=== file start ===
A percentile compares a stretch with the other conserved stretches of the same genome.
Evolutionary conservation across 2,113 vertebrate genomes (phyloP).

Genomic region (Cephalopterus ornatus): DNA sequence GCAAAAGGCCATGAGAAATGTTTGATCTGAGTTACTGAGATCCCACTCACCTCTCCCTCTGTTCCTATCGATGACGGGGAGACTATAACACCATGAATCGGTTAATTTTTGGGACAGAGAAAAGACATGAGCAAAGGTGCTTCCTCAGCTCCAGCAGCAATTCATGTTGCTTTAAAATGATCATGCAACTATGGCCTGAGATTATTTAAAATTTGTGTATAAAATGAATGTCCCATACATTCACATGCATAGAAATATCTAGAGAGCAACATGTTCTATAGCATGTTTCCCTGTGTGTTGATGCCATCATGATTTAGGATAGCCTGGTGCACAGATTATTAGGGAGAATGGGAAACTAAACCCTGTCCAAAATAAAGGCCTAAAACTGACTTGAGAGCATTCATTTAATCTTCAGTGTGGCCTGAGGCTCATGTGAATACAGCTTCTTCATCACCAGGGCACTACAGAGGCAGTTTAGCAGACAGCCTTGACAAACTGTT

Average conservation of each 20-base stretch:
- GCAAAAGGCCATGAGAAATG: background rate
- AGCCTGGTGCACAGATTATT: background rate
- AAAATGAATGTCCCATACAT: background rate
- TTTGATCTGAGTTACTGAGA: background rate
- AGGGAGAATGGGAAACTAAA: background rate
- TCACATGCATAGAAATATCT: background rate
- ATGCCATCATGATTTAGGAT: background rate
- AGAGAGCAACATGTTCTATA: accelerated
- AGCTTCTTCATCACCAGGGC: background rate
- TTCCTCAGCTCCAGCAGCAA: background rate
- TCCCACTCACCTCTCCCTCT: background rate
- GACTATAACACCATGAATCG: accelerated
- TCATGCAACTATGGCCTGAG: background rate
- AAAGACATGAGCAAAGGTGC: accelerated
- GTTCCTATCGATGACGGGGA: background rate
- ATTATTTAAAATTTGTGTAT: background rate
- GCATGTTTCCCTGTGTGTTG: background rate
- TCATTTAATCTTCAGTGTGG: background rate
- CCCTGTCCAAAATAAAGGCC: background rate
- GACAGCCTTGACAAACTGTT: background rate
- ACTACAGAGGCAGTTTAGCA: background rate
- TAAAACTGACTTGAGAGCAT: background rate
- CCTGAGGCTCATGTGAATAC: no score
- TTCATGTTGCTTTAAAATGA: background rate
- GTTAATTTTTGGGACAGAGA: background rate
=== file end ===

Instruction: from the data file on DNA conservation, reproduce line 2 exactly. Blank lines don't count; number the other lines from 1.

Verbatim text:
Evolutionary conservation across 2,113 vertebrate genomes (phyloP).